Size is a powerful tool in your visual communication toolbelt. Showing something large next to something very small can send a message of domination, variation, or diversity—it all depends on how you present it. Joseph Müller-Brockmann’s poster below uses size to communicate that speed is dangerous. The child in the background is small and running away while the motorcycle is huge in the foreground.

a design poster of a motorcycle speeding toward a child
Josef Müller-Brockmann, Swiss Auto Club Poster, 1954

While the image is spatially correct (things closer to us are larger and smaller further away), the size of the motorcycle makes the child feel helpless, which reinforces the message.

Communicating via Size Relationships

Size can also communicate messages without needing representative imagery. For example, the circles below show mass relationships even without needing written labels to tell us what they are quantifying.

circles of different sizes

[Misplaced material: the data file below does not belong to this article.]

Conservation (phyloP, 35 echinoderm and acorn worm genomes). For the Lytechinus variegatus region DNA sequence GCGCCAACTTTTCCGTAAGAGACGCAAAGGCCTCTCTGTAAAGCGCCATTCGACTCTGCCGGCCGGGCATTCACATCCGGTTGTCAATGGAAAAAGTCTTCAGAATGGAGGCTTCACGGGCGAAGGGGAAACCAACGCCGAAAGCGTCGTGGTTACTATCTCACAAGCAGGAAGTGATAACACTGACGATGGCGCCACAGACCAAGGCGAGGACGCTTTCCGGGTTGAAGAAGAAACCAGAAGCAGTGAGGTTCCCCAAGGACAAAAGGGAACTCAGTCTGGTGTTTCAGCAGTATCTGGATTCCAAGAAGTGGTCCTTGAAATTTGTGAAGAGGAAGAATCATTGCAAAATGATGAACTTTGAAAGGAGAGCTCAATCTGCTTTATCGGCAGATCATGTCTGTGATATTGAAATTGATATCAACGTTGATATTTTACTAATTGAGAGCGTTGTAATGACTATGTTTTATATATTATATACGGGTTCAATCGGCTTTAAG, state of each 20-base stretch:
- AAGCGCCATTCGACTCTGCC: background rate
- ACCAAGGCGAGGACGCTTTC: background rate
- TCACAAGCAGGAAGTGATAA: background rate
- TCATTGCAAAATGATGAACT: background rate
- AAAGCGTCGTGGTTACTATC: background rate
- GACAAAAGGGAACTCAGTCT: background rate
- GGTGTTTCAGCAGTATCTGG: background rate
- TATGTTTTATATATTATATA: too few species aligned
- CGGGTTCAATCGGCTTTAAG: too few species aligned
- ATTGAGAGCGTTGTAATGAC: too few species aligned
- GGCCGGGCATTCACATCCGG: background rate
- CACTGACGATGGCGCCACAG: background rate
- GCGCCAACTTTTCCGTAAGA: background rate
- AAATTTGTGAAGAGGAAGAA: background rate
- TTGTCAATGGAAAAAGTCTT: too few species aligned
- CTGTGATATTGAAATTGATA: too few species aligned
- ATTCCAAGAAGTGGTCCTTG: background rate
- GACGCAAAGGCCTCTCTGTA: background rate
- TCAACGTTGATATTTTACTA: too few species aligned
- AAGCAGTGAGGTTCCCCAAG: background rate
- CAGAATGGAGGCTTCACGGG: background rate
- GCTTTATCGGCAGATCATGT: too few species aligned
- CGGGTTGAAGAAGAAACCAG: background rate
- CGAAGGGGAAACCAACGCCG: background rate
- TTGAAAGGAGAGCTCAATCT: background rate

The circles image above is a rough representation of Solar System planet size relationships. I made this up on the fly as an example so the planets are not to scale. Still, the viewer can tell with just a quick glance that the sun is pretty huge and that planets vary significantly in size.

The size of items can also communicate equivalents. In the example below, it seems that the three circle groupings (1, 9, and 81) are all equivalent. One big circle equals nine medium circles which also equals 81 tiny circles.

a grid of three circle sizes

Size is a powerful tool for communicating quantities in data visualization. Showing relationships allow readers to better understand concepts and messages where differences or similarities are the message.

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Dennis Cheatham

Associate Professor, Communication Design

Miami University

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